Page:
Apps to Make Saving Easier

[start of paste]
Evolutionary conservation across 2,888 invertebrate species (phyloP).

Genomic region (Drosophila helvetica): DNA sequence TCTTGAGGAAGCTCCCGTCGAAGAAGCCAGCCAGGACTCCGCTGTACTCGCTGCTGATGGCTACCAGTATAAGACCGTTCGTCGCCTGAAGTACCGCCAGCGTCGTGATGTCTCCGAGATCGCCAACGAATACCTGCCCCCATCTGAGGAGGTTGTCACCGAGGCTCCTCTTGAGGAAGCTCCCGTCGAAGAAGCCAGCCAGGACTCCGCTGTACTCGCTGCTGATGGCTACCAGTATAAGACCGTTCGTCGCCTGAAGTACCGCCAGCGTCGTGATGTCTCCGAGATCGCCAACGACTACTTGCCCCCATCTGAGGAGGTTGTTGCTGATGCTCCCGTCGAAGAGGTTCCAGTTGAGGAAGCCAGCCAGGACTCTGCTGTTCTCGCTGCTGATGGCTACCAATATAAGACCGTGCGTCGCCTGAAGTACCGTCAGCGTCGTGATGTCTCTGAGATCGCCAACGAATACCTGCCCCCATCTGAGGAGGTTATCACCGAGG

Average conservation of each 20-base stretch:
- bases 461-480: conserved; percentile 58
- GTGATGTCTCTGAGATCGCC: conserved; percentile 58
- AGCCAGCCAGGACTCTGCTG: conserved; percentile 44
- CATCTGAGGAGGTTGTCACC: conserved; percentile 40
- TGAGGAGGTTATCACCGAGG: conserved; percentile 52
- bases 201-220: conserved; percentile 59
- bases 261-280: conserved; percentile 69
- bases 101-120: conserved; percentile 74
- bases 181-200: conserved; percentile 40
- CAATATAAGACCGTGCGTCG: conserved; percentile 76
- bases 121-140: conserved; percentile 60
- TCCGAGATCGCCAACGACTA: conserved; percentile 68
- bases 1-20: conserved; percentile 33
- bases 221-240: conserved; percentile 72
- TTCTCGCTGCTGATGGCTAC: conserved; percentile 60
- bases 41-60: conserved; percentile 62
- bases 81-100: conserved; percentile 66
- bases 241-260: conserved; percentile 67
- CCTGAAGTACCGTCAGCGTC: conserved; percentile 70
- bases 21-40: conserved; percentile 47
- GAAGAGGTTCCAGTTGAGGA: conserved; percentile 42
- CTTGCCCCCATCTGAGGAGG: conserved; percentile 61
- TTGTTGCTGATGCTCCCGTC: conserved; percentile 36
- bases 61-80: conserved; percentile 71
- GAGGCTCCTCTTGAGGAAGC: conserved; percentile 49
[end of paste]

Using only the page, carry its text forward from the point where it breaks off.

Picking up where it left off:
Saving for a home, retirement, a vacation or anything else can be difficult.The median retirement savings of all working-age families in the United States is $5,000, according to the Economic Policy Institute. Given that many financial advisers recommend having about $1 million in retirement, that leaves many families far short of their retirement plans.Don’t let such big goals keep you from striving for them. Many mobile apps help people reach multiple savings goals, often in painless ways that only require the change you’d normally get at the cash register.For a retirement plan, home down payment or other large financial goal, you’re probably best off by maximizing automatic paycheck deductions or contributing regularly to a savings account. For smaller savings goals, here are some apps to check out:Qapital: Set multiple savings goals and have money moved into savings based on rules you set. The service is free.You won’t have to sacrifice the things you love buying. Buying an espresso every morning at your local coffee shop? Tell the app to save $5 every time you buy coffee. Or it can round up that coffee purchase by a lower amount, such as moving a $3.50 coffee to $4 and putting that extra 50 cents in your account.Digit: This service has a different way of helping users save money. It connects to your checking account and analyzes your income and spending and finds money it can set aside for you. It never transfers more than you can afford, so you don’t have to worry about overdrafting your account.Digit used to be free, but now charges $3 per month for its service. A 100-day free trial is available.Acorns: This micro-investing app turns every purchase you make into an investment.It connects your accounts and cards that you use to make everyday purchases and rounds your purchases to the nearest dollar. That spare change is automatically invested. You can also set up recurring or one-time investments.Acorns costs $1 per month to use. For accounts of $5,000 or more, the fee is 0.25 percent per year.SmartyPig: This online saving account lets you save for specific goals by making automatic transfers from your linked bank account. Want to save for a new TV? SmartyPig can help you set up an account for that.The service is free. Up to six withdrawals per account can be made each month.I hope you found this helpful. Contact me for more insights and info.